Letter: Hochul wise to prioritize cybersecurity | Opinion Letters
Governor Hochul recently named New York’s first cyber director, a sign that New York State is taking its commitment to defending itself from cybercrime and misinformation seriously. Unfortunately, the congressional crusade against the technology sector could hand over our cybersecurity to bad actors, exacerbate the disinformation crisis that is dividing our nation, and ultimately cede our technology leadership to our global adversaries.
Under proposals that Senator Schumer could soon put to a vote, data security, innovation and the ability of platforms to moderate hateful content are at risk. To avoid looking anti-competitive under the rules outlined in the proposed Online Innovation and Competition Act, digital platforms will need to host nasty content providers and share user information with potentially dangerous offshore data analytics companies they seek. manipulating our economy, our political system, and our lives.
As it is written, the bill could dramatically affect the incentives that drive many acquisitions of initiatives and hinder the scale and wide distribution of the latest encryption and cybersecurity technologies. These laws against innovation would eventually allow malicious actors to evolve faster than protections against them.
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In our turbulent geopolitical environment, Governor Hochul is right to prioritize cyber resilience. Earlier this year, the New York government ethics agency was hacked. And last year, foreign cybercriminals forced the disconnection of the colonial pipeline, a painful thought today as gas prices continue to rise. And as if fuel prices weren’t high enough, businesses large and small face daily ransomware threats that currently cost more than $ 1.4 million a day to solve.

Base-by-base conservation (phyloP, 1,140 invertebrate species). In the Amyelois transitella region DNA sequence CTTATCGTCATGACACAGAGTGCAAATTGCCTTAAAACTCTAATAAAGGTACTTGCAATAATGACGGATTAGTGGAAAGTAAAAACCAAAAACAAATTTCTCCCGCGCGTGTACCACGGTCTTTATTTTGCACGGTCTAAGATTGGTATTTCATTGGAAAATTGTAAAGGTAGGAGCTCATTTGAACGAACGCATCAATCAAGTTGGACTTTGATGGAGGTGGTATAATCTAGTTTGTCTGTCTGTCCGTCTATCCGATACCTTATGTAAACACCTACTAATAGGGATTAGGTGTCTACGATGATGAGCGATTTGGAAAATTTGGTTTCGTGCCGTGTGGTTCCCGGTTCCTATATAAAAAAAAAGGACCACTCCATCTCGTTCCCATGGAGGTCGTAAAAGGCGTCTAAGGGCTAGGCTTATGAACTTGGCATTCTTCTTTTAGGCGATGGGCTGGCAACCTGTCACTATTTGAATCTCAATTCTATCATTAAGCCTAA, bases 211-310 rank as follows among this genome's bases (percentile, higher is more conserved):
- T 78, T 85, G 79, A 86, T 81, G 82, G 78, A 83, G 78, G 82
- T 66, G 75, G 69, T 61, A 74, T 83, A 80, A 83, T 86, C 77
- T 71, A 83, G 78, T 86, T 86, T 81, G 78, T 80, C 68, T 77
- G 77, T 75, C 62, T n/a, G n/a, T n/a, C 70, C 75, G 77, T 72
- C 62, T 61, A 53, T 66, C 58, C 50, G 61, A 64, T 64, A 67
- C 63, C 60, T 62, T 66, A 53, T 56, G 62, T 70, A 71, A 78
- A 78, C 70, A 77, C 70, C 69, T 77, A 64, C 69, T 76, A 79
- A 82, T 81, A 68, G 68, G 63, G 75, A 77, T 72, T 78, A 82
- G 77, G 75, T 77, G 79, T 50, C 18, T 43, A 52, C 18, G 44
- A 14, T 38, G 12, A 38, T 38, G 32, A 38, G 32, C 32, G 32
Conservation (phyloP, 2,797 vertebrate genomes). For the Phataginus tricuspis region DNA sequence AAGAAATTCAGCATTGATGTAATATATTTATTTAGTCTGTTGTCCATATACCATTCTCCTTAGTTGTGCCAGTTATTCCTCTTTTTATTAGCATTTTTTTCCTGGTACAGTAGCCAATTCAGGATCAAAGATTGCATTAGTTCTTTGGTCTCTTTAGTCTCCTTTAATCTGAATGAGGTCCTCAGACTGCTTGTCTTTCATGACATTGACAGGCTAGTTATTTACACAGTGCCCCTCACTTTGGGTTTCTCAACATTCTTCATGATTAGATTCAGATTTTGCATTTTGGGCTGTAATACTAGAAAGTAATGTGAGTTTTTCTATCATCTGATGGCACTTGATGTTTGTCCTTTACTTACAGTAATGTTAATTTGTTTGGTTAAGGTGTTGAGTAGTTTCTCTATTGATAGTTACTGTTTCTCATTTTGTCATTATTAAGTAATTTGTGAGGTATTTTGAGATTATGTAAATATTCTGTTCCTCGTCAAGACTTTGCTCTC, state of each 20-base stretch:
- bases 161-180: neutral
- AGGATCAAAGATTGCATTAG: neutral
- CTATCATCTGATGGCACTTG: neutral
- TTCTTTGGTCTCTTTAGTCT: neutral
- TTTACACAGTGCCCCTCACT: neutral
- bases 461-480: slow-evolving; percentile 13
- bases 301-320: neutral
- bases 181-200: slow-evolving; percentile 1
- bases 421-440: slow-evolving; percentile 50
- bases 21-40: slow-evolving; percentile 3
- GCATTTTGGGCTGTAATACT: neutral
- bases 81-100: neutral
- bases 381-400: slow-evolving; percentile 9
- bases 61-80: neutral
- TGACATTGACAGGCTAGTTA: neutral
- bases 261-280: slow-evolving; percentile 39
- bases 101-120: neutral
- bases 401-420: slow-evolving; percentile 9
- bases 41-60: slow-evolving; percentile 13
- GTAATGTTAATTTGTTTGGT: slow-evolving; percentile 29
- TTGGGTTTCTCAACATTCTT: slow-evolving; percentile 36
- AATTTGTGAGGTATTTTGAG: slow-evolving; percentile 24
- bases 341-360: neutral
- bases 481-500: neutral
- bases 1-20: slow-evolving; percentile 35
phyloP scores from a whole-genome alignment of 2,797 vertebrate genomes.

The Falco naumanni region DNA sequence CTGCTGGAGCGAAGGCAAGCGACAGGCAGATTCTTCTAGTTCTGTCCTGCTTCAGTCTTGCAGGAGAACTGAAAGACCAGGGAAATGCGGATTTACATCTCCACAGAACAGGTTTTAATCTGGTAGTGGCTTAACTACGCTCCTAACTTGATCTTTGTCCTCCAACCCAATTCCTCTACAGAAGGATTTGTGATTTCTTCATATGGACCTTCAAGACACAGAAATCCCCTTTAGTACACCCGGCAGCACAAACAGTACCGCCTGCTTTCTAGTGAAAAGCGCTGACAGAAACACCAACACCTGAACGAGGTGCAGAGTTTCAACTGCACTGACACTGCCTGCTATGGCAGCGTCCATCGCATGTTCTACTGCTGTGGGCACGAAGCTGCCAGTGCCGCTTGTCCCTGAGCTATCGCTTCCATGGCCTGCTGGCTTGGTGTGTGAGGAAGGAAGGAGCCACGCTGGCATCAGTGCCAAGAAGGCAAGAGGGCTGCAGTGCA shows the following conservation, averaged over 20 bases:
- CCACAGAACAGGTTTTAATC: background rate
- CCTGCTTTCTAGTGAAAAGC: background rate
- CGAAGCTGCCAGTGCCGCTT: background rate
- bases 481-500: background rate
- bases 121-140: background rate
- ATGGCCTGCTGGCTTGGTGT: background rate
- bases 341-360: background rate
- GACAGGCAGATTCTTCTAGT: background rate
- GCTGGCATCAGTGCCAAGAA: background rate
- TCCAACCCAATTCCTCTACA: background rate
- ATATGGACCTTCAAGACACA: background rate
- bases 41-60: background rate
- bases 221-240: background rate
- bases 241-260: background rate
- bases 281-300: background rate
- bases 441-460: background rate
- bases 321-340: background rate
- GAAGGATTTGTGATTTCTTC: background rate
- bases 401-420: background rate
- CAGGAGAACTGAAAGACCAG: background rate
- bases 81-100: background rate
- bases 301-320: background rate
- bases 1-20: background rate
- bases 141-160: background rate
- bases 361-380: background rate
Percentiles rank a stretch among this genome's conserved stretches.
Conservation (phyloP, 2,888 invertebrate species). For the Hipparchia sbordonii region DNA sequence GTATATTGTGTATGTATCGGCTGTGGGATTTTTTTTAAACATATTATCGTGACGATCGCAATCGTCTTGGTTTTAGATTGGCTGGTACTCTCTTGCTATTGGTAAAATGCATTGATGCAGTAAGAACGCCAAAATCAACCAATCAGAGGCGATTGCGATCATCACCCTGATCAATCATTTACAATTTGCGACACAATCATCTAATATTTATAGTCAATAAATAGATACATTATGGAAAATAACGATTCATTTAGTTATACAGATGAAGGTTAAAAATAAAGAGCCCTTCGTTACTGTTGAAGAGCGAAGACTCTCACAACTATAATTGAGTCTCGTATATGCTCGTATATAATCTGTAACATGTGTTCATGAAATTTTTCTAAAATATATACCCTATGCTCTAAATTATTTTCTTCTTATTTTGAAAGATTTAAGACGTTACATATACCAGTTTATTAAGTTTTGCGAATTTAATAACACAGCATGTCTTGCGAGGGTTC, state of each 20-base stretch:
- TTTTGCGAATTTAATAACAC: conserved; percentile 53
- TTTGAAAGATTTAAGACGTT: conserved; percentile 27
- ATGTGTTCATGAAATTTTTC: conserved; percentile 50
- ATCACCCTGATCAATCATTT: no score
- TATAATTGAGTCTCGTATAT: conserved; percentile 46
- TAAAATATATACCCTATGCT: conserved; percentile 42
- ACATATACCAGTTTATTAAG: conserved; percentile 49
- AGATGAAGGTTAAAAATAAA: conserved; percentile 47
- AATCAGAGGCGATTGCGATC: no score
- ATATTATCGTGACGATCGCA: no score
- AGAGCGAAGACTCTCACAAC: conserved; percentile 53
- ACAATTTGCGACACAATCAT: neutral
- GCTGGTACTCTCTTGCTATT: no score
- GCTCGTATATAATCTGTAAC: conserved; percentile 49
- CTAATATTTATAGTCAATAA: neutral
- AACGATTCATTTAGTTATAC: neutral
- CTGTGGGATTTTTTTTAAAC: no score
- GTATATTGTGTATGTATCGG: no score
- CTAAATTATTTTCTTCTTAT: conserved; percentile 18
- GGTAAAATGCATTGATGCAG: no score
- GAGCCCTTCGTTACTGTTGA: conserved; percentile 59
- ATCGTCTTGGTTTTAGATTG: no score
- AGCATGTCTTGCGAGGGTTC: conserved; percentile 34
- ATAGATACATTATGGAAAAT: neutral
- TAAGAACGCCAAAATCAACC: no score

Of course, technology platforms must act responsibly and lawmakers must ensure they do, but Congress ’general attack“ the big one is bad ”on American technology should not be hidden online security. We need an innovative and agile technology sector that works hand in hand with the government to foster innovation, reduce hate speech and online misinformation, and prevent the impending threat of cyberwar.
Elected officials should follow in the footsteps of Governor Hochul and promote security in cyberspace, not push for wrong legislation that undermines it. Ensuring online competition is also admirable, but Congress must change course and ensure that antitrust measures are not made at the expense of innovation, public safety, and our national security.
Chris Carney is a board member of the American Edge Project and a former U.S. Navy commander, an expert on anti-terrorism and cybersecurity at the Pentagon, a former U.S. representative from Pennsylvania.